Trade secrets are by definition valued by their owners. Secrecy preserves a source of competitive advantage that generally cannot be recovered once secrecy is lost. Although secrecy may be lost inadvertently through carelessness, disclosure is often the result of wrong-doing and sometimes even the actions of sophisticated international industrial espionage.

Trade-secret laws allow for the recovery of monetary damages from, or even criminal penalties against, those that steal trade secrets. Annual losses to the U.S. economy from international theft of trade secrets has been estimated to exceed $300 billion. An effective system protecting trade secrets thus enhances the economy and promotes national security.

Our government recently enacted the Defend Trade Secrets Act (DTSA), a milestone for trade-secret protection. The DTSA creates a federal civil cause of action so that companies will no longer need to navigate a maze of state laws to enforce their rights when their trade secrets are stolen. In addition, the DTSA enhances remedies available to victims — in particular by providing for ex parte seizure orders under appropriate circumstances to limit further disclosure of the trade secrets. The DTSA is a great achievement that should both deter potential wrongdoers and ease the burden of enforcement on those that have been wronged.

The DTSA is also a “wake-up call” to companies that value and protect their intellectual property as trade secrets. Companies now have increased incentive to identify, capture, inventory and protect their potential trade secret information. Failure to do so now could forego the ability to leverage the DTSA downstream.

Technology and markets also are trending toward increasing importance of trade secrets. The commoditization of computer hardware drives innovation into computer-implemented software. The implications extend well beyond the computer and information technology industry because, in addition to being directly incorporated in devices such as medical diagnostics and automobiles, computer software technology is used in the development and design of virtually everything today — from computational biology to 3D printing to computer-aided design.

More and more innovation is moving behind the “firewall,” meaning that it is invisible to the public (e.g. digital 3D designs now most often reside out of reach in the cloud instead of on a local disk drive [and subject to reverse engineering]).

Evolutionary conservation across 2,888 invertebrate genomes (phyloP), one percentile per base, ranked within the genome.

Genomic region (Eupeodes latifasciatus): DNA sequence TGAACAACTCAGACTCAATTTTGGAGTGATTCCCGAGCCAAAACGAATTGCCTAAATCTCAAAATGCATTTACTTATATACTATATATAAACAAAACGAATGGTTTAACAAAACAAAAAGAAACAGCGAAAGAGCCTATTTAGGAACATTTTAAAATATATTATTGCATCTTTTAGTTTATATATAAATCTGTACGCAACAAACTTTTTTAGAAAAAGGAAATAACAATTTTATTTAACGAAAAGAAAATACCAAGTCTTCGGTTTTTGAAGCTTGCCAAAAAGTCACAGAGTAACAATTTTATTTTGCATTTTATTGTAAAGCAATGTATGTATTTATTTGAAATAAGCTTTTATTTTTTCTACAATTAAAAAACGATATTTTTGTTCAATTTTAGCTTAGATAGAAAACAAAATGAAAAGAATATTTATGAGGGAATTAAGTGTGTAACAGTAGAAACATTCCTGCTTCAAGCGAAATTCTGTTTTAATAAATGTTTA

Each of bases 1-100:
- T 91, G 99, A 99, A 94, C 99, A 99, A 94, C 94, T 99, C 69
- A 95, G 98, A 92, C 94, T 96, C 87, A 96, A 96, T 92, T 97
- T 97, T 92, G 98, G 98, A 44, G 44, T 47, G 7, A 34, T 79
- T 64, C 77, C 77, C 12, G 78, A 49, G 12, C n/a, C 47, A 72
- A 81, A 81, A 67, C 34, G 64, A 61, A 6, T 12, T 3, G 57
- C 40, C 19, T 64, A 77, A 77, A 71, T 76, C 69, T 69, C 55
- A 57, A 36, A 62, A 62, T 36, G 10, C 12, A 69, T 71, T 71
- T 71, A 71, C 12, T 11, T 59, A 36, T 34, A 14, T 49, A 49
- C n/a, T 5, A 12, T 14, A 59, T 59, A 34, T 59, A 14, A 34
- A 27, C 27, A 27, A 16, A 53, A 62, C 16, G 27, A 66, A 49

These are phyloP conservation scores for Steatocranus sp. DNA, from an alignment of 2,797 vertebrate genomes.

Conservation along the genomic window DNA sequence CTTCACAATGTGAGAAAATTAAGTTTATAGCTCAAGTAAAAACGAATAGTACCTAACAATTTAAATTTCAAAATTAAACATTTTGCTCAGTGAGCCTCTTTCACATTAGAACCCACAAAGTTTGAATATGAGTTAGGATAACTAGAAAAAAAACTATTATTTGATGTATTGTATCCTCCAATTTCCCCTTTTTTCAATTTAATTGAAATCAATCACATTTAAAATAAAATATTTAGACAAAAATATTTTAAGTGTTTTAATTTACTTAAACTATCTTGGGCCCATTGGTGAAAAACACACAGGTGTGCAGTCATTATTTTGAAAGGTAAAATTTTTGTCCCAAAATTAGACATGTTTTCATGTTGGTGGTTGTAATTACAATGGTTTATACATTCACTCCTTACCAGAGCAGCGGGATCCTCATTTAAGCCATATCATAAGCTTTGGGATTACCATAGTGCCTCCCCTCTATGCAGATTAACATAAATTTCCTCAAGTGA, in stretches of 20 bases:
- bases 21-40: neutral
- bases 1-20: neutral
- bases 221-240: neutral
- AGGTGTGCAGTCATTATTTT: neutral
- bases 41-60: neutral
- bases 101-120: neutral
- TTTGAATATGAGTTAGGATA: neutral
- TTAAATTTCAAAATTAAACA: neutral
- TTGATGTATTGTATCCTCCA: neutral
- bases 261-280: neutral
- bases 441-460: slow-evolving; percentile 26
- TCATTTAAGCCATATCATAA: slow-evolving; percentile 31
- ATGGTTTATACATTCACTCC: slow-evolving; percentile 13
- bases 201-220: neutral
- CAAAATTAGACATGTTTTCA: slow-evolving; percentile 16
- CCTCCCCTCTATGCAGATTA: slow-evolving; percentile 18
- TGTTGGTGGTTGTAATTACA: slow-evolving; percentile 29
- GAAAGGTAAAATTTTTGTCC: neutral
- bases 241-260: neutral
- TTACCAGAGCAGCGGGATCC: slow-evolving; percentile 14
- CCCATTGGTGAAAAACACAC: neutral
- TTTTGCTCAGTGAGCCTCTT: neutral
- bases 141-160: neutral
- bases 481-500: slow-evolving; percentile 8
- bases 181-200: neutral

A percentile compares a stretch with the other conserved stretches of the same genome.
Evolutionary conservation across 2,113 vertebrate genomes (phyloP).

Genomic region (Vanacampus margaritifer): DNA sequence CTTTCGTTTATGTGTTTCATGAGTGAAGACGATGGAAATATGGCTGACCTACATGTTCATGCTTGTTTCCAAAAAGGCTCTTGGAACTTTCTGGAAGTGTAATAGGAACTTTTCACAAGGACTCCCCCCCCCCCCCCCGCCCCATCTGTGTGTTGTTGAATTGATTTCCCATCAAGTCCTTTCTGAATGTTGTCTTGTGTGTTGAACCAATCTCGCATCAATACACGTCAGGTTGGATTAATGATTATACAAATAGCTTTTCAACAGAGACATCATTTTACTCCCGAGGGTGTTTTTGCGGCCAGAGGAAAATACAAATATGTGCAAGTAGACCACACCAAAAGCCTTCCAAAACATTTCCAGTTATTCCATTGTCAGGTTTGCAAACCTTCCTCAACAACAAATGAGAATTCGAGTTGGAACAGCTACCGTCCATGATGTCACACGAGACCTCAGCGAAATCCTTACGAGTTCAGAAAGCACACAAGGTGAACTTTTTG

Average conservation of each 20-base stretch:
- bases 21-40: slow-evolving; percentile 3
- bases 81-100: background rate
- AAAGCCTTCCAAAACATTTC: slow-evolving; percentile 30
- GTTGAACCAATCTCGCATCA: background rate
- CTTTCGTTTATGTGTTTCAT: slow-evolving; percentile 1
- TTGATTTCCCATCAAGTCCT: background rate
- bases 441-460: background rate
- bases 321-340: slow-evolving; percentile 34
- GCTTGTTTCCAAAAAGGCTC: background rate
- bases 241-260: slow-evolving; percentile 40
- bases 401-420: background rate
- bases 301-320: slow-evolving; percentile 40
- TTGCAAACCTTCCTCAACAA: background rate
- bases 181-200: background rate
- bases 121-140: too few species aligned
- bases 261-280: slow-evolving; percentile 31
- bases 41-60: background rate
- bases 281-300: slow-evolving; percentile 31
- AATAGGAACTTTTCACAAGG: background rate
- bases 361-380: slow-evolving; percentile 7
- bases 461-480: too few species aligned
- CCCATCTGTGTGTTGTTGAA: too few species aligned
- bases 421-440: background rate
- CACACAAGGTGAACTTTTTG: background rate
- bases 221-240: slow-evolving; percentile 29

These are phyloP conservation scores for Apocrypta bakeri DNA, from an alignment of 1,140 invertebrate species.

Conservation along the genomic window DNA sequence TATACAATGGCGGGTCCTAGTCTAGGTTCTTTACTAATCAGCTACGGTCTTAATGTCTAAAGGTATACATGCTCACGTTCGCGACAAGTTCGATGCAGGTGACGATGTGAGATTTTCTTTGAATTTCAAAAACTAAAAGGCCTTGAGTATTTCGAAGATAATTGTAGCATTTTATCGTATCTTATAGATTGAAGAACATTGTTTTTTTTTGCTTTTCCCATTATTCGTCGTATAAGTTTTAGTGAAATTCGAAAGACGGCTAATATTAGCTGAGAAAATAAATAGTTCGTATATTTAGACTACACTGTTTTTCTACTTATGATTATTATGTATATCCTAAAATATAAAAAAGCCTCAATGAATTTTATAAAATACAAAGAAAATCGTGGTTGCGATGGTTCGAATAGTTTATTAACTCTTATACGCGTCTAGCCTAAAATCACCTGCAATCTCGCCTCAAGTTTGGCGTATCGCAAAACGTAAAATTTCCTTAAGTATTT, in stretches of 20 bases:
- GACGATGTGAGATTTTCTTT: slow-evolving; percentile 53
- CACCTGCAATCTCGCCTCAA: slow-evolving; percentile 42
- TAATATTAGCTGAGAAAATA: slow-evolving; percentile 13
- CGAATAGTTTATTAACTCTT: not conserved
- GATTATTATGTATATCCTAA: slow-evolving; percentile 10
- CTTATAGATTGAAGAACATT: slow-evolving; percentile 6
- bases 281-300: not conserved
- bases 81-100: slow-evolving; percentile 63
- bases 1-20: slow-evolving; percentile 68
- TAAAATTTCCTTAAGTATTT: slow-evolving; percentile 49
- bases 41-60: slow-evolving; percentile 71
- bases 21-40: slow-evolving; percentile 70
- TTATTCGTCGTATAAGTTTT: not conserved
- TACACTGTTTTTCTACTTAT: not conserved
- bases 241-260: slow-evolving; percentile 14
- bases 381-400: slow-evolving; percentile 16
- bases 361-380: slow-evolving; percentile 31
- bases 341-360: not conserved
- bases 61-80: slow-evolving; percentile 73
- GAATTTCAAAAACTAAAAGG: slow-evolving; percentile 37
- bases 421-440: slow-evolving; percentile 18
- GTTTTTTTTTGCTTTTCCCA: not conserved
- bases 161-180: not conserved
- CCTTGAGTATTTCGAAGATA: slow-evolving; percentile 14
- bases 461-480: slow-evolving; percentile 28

Ironically, while this trend toward reliance on secrecy is rational behavior, without changes to our patent system, it may have the unintended consequence of slowing the overall pace of innovation. Trade secrets and patents are different forms of intellectual property, both of which play an important role in a comprehensive intellectual property strategy. Secrecy protects innovation by reducing the likelihood that others possess it. On the other hand, patent protection requires the publication of a complete written description of a patented invention, thereby enhancing public knowledge and reducing the need to “reinvent the wheel.”

Unfortunately, recent court decisions have dramatically narrowed the eligibility of computer-implemented inventions for patenting. As a result, companies developing software-centric solutions are likely to rely more heavily on trade secrets to protect product innovations that can no longer be patented.

Companies may even choose to market their innovations in a way that favors trade-secret protection, i.e. by delivering innovations as services rather than products to avoid bringing the innovations out from behind their firewall (e.g. Google search services that do not reveal search algorithms or software delivered as a service).

The combination of technology and market trends and recent court decisions on patent eligibility has altered the trade secret and patent equilibrium. Enhancement of trade-secret protection via the DTSA helps offset patent system contraction for innovators, and is likely to lead to increased focus on protecting innovation through trade secrets and a reduction in patent applications. The consequences for our innovation economy as a whole are significant.

The relative shift will reduce innovation sharing and is likely to lead to reduced investment in technologies currently deemed ineligible for patent protection and which cannot be maintained in secrecy when commercialized. Notwithstanding the rational behavior of our government to enhance trade-secret protection and our businesses to use this protection, the contraction of the patent system undermines our innovation economy, especially for less-flexible industries.

Trade secrets and patents are not mutually exclusive — each can be of value. The DTSA improves trade-secret protection. Now that the DTSA is in place, we should turn our attention toward achieving a better innovation ecosystem by reversing or legislating away recent harmful court patent decisions so we restore the proper balance between trade secrets and patents. To best promote innovation, we need both strong trade-secret protection and strong patent protection going forward.

Source:  https://techcrunch.com/2016/06/20/the-changing-trade-secret-and-patent-equilibrium/

Categorized in Business Research